Only a handful of Olympic track runners are household names, but all deserve recognition for their great athletic feats. Track-running events at the Olympics include the sprint distances of 100, 200 and 400 meters; the middle-distance events of 800 and 1,500 meters; and the long distances of 5,000 and 10,000 meters, as well as the men's and women's 4x100 and 4x400 meter relays. The Olympic marathon is another iconic running event that falls under track and field and caps off the games.
Owens and Christie
Jesse Owens won four Olympic golds at the 1936 Berlin Olympics, three of them in running events: the 100 meters, 200 meters and 4x100 meter relay. He overcame much discrimination, from within his home country of the United States and abroad, to participate in these games. Linford Christie is famous in Britain for being the only British runner, as of 2014, to have won gold medals in the 100 meters at four of the most prestigious running events in the world. He managed to earn a silver in the 1988 Seoul Olympics in the 100, and a gold in 1992 in Barcelona, but has been banned off and on from competition since due to use of illegal performance-enhancing drugs.
Lewis and Johnson
Carl Lewis, one of the most decorated Olympians of all time, competed in four Olympic Games: Los Angeles, 1984; Seoul, 1988; Barcelona, 1992; and Atlanta, 1996. He captured the 1984 gold in the 100 meters by an unprecedented eight-foot margin; he also earned gold in the 200, and in the 4x100 meter relay. After breaking the two-decade-long world record for the 200 meters at the 1996 U.S. Olympic trials, American Michael Johnson won gold in both the 400 and the 200 at that year's games in Atlanta. Famed for a pair of golden Nike running shoes he donned during the Atlanta games, Johnson also won gold in the 400 during the Sydney games in 2000.
Bolt and Gatlin
Usain Bolt dominates the record books in the sprint-distance races and relays. Jamaican-born, Bolt won gold in the 100, the 200 and the 4x100 meter relay in Beijing in 2008, following that up by successfully defending his golds in all three, setting an Olympic record in the 100, in 2012 in London. American Justin Gatlin, who won gold in the 100, a bronze in the 200 and a silver in the 4x100 meter relay in Athens in 2004, earned notoriety after testing positive for testosterone, a banned substance, in 2006. He returned to the Olympics in 2012 to earn a bronze in the 100 meters.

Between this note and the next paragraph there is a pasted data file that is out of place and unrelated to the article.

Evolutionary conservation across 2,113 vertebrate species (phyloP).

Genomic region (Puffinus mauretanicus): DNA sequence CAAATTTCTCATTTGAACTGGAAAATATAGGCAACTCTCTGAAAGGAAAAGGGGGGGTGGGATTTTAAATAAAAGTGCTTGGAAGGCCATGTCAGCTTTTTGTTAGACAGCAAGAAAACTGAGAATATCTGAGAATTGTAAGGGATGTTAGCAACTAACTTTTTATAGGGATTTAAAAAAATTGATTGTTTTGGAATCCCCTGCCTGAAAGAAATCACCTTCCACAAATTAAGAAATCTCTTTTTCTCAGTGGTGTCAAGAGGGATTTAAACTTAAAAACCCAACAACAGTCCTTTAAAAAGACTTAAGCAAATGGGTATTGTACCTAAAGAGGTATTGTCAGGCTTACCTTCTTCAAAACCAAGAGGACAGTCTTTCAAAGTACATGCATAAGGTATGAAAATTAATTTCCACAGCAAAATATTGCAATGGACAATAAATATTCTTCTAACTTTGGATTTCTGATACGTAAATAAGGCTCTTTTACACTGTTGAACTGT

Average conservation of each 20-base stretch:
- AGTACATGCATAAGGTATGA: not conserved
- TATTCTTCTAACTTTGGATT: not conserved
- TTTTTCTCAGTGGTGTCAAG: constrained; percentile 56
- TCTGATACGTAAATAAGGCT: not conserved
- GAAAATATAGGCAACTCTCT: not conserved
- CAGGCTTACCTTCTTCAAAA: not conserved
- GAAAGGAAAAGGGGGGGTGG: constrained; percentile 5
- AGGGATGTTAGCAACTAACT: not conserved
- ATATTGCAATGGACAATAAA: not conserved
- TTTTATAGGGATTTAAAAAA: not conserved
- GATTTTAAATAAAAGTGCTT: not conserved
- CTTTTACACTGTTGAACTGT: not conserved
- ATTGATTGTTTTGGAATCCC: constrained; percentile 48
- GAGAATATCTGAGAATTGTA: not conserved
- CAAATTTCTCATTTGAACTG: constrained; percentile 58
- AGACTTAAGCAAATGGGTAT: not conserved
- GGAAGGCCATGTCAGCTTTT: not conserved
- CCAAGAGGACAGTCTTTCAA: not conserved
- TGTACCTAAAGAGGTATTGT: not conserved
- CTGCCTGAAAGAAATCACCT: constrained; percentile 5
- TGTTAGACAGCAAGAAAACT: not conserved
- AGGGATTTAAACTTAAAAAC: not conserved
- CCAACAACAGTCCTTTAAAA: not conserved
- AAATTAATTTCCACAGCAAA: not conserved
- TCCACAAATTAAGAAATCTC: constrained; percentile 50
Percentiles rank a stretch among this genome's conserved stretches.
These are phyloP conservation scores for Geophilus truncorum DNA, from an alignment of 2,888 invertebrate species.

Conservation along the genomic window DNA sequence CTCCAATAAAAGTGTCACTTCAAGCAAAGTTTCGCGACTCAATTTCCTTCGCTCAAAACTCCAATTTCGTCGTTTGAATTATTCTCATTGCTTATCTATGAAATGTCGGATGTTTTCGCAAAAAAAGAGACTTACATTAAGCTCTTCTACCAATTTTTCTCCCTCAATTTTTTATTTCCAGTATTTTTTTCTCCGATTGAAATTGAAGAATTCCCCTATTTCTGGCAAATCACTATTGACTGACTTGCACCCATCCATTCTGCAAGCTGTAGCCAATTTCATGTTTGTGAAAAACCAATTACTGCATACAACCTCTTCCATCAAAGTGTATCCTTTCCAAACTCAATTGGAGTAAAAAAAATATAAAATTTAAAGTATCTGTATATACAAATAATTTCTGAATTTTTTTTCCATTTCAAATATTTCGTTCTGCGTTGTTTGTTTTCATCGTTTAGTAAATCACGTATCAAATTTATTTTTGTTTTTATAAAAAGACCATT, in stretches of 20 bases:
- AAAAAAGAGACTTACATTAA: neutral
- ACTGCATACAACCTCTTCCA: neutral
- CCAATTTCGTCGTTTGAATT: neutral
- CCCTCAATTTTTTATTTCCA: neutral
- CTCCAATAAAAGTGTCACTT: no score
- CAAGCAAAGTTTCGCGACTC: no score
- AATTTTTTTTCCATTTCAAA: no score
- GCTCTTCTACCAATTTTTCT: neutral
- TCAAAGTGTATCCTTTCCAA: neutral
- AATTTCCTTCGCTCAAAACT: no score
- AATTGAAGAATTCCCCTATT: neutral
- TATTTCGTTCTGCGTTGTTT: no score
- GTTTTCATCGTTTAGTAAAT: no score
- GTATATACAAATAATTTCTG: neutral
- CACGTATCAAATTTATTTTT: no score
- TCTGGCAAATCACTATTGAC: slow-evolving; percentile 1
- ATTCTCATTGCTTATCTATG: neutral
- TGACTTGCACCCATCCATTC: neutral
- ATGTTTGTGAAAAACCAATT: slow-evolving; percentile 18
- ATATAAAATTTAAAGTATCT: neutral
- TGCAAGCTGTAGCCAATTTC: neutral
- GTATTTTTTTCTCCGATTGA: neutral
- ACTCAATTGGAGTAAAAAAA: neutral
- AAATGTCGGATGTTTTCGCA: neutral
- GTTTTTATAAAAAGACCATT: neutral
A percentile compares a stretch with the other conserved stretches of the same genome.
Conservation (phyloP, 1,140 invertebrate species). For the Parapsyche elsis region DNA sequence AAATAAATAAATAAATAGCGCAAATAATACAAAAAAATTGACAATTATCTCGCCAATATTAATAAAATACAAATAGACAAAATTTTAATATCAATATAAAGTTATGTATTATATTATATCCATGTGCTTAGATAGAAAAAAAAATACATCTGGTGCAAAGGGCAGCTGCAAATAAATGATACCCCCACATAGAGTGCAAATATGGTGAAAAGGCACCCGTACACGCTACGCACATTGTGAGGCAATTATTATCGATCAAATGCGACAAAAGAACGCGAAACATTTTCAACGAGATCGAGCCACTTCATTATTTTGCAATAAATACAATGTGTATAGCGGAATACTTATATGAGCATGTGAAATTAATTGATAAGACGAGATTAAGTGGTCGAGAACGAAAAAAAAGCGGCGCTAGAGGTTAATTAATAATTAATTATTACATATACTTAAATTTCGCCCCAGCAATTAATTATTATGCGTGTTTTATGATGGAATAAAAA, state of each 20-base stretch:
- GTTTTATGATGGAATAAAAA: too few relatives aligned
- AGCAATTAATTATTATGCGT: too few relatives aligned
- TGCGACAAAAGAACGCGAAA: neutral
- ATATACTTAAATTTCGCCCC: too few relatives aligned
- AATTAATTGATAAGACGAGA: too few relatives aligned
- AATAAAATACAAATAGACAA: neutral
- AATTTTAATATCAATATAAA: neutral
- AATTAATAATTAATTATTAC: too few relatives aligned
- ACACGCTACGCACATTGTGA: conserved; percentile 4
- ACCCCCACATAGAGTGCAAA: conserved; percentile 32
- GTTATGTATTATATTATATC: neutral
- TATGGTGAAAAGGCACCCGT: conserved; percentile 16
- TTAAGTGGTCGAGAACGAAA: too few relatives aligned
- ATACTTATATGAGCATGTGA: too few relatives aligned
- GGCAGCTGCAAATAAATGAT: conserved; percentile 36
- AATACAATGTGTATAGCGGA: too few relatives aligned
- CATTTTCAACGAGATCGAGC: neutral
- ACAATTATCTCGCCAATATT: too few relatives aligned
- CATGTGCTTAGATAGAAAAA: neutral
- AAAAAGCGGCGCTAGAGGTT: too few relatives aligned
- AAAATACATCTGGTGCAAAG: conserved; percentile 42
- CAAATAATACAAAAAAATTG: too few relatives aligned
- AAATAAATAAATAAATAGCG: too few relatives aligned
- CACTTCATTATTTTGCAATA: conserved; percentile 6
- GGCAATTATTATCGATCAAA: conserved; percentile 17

Today's women build on the work of stars like Wilma Rudolph in the '56 and 1960 games (three golds), and "Flo-Jo" Joyner, a four-time medaler with three golds in 1988, and whose times in the 100 and 200 are still world records. More recent Olympic champions are led by Cathy Freeman, who won gold in the 400 meters at the 2000 Sydney games and silver in Atlanta in 1996. Freeman was famous for speaking out against the racist crimes Australia had committed against her Aboriginal ancestors. American Allyson Felix rose to fame at the 2012 games as the only woman to bring home three gold medals in track and field, winning the 200 and as a member of the winning teams in the 4x400 meter and the 4x100 meter relays. Felix's teammate in that world-record-setting 4x400 relay, Carmelita Jeter also brought home a silver in the 100 and a bronze in the 200 meters. Sanya Richards-Ross also made headlines at the 2012 games, bringing the U.S. gold in the 400 and in the 4x400 meter relay. Shelly-Ann Fraser-Pryce, deemed the "fastest woman in the world" at the 2012 games after defending the 100 meter gold she had earned in 2008 in Beijing, also won silver in the 200 and in the 4x400 meter relay, running for her home country of Jamaica.
Moroccan Hicham El Guerrouj won two gold medals at the Athens Olympics in 2004 for his impressive performances in the 1,500 and 5,000 meters. He also earned a silver in the 1,500 in the 2000 games. A gold medal winner in the 10,000 meters at both the 2004 and 2008 games, Ethiopian Kenenisa Bekele also brought home a silver medal in the 5,000 meters in 2004 and a gold in the event in 2008, and as of 2014 still holds the Olympic record time in both the 5,000 and 10,000. Mo Farah, from Great Britain, thrilled hometown crowds in the 2012 games by winning a gold in both the 5,000 and 10,000 meters.
Emil Zatopek, who won the gold in the 5,000 and 10,000 meters and went on just a few days later to also win the marathon at the 1952 Helsinki games, is considered one of the greatest distance runners to have ever competed. Women have also made a name for themselves in the Olympic marathon. Shalane Flanagan won bronze in the 10,000 in Beijing and went on to compete, but not medal, in the London 2012 Olympics as a marathoner representing the United States. American Joan Benoit Samuelson won gold in the marathon in the 1984 Los Angeles Olympics, the year the event was introduced.